Flamborough Head has existed since the beginning of the nineties. Keyboard player Edo Spanninga felt it was time to start a band which would make progressive rockmusic, a musical flow which was nearest to Edo’s heart but in which he had never been active before. Flamborough Head worked on new material and they decided to record this material in their rehearsal room in Bakkeveen, on their own recording equipment for a cassette-demo. This demo was released in 1994. Background Magazine wrote: “The balance between keyboards and energetic guitar licks is excellent. The songs are about six to seven minutes long, with the right changes in mood and spheres. This is the kind of true progressive rock I think BM readers would like to hear”. After listening to this demo, Malcolm Parker of the English proglabel Cyclops decided to offer Flamborough Head a record contract. As a result of this development, the band recorded their debut-album Unspoken Whisper, which was released in 1997. Followed by some excellent reviews, the band gained a steady growing following, showing up at concerts. The Classic Rock Society (Rotherham, UK) also became aware of Flamborough Head and awarded the band as “Most Promising Prog-Act of 1998”. Fueled with lots of motivation Flamborough Head then went on to write and produce the next album Defining the Legacy. After a change in line up (Margriet Boomsma – Vocals & Flutes and Eddie Mulder – Guitars & Vocals) Flamborough Head shifted from the previous neo-progstyle to the more 70’s oriented style which has become the band’s trademark these days. In the meantime Cyclops Records had decided to release Flamborough Head’s original demo because there was a considerable demand for it. Entitled Bridge to the Promised Land and released in 2001, it closed the “mark-1”-era of the band.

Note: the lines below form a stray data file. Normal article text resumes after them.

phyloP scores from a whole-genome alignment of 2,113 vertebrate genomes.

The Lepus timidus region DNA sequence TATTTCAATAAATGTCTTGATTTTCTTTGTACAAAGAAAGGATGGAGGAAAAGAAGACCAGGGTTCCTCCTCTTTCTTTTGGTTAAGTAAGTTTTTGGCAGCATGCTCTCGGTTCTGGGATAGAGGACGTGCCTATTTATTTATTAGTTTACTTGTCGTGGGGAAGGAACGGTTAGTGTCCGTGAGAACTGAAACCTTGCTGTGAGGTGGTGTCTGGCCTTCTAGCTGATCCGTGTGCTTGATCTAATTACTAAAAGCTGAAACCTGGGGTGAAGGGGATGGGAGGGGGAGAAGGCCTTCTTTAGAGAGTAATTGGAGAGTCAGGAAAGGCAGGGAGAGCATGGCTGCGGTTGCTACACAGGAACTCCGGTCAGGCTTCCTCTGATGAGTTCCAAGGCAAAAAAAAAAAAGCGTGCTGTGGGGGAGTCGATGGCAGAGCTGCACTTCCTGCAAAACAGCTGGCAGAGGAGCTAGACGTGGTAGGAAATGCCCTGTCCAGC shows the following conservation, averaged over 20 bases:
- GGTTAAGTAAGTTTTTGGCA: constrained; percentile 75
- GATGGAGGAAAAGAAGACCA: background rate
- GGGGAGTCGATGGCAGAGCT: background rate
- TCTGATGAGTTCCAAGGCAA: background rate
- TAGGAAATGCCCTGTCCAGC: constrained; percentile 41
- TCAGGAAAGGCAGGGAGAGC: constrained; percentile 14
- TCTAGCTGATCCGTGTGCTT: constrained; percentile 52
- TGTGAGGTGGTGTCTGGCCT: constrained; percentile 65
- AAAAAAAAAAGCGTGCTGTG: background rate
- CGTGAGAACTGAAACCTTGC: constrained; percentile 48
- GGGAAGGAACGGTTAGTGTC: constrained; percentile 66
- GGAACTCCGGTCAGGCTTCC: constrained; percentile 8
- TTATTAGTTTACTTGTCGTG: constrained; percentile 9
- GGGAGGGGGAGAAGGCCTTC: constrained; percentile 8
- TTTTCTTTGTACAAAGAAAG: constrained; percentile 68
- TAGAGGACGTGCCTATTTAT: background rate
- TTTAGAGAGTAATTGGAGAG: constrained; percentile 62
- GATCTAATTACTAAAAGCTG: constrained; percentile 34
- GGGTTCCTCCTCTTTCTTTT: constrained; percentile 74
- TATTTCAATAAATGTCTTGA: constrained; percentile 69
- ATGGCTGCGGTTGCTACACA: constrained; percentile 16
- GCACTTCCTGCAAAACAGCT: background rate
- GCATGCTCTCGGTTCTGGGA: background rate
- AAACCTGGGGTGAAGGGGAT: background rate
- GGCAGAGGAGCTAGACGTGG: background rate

The new line up of Flamborough Head released the album “One for the Crow” in 2002 which got excellent reviews from all over the world. The group also performed throughout Europe, mainly at festivals, before enthusiastic audiences.

In 2005 the band released the next album called “Tales of Imperfection”, their best so far, which even took them to Mexico in 2006 (to perform at the prestigious BajaProg-festival) and to Budapest in 2007,
where their shows were also received very enthusiastically. At the moment the band is working on a new studio-album and a live album.

Since 1997 Flamborough Head have been the organizers of a highly popular progfestival in the north of The Netherlands called ProgFarm. For more details on this festival please visit the Flamborough Head website.